Channeling the Canon: An Interview with Sylvia Plath

The Bureau presents “Channeling the Canon,” a new series of interviews with past literary voices. In this inaugural installment, Jordan Barber chats up clinically depressed writer Sylvia Plath about life post-suicide, modern household odor eliminators, and new forms of poetic expression.

Sylvia Plath was best-known as a poet from the mid-20th century, although her novel The Bell Jar can be found on the bookshelves of feminists to this day. In spite of the depression that led to her suicide in 1963, Ms. Plath appears to be in higher spirits of late.

The Bygone Bureau: If you could sum up the shift in your lifestyle since putting your head in an oven in the 60s, what would you say?

Sylvia Plath: The differences… [pause]…are so small, so small. Except for cleaning—What a loathsome bore that was in the 50s. Scrub scrub scrub. But now there’s some assistance to relive the hellish tedium that dusting always bestowed upon me. I probably wouldn’t have ended my life in an oven if Febreze had been available.

That’s terrible. I hear Febreze is just water and scent in a bottle.

Irrelevant nonsense. Do you know their Scentstories?

What?

Scentstories. They’re plastic discs that circulate in a player, and then slowly release different scents that progress into some sort of story. The one that comes with the scent player is called “exploring a mountain trail.” I think it’s quite interesting, and I’ve considered how I could enhance my work using scents. For example, my poem “Daddy” would probably begin with the scent of black shoe leather, slowly progressing into the distinct odor of vomit. I would end with a dirt smell–a cold, grey dirt smell, perhaps with an intimation of rusted nail.

That would be appropriate, but probably not very popular. But it’s good you’re embracing new forms of expression beyond confessional poetry. I hear you’ve also taken to Youtube.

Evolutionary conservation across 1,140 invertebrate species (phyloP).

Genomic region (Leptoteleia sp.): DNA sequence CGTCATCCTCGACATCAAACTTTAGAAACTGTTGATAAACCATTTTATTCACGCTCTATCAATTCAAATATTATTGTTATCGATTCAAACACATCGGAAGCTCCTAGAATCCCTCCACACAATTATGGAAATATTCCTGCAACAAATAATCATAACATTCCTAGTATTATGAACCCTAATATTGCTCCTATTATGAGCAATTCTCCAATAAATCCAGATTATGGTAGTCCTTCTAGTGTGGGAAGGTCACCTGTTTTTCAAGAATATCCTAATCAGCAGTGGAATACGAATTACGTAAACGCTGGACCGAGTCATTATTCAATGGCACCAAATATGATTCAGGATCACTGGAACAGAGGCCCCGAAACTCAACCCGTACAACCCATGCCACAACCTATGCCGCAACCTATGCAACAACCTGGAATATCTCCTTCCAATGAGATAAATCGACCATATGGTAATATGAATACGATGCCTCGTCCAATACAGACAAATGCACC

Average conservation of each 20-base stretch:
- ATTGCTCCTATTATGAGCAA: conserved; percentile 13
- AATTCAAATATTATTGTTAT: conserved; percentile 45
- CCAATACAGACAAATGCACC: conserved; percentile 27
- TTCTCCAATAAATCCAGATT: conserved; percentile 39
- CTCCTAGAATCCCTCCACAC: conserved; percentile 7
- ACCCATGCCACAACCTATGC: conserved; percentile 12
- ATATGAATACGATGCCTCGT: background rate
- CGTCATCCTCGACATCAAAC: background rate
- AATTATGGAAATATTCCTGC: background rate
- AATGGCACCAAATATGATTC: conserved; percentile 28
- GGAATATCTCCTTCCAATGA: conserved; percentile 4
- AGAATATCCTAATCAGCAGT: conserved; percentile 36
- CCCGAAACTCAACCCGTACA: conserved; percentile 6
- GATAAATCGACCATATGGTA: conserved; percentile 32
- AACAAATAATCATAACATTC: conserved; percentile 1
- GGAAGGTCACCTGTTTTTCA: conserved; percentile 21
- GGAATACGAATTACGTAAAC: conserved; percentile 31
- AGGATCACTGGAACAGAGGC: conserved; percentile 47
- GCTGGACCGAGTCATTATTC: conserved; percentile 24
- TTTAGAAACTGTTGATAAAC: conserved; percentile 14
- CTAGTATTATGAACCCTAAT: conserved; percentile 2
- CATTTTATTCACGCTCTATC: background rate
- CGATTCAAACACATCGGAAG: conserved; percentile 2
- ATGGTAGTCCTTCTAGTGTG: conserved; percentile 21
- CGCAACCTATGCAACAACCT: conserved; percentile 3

Chris Crocker.

To remind our audience, Chris Crocker is “That Britney Guy” famous for his teary Youtube defense of Britney Spear’s VMA performance.

He’s strange, and—I say this with immense intimacy—likely homosexual. Deeply mentally deranged.

Well, yes, homosexuality isn’t that big a deal now. And you yourself were classified as mentally disturbed once and a while.

That’s true, though I was always sane enough to write. I was quite taken by his painfully infantile blubbering; I could not help but be inspired to write another poem cursing the colossal idiocy of men. Here we are, it is entitled “Inadequacy.”

Black tendrils sloshing
Back, forth, back, forth,
The convulsion never stops
Amidst wails of gutted fury.
But the dying protestation lies
Graying on the floor,
Buried.
“Please,” the seaweed-haired
Creature cries, “Please.”
But the whore-moans blacken.
Pitiful embers.
Realization fires his eyes like the touch of Satan:
No one is listening.

And there we have it. Nothing quite destroys humanity like a poem from Sylvia.

It’s deserved.

Thanks for talking with us.

It’s a momentary pique from the otherwise vast grayness spanning out on all sides of my vision. So thanks.

Jordan Barber is proud that the internet allows him to criticize, admonish, and irritate people from his own living room. And though this immense power only comes to the few, he promises to wield his hammer of judgment with a standoffish, thoughtful outlook.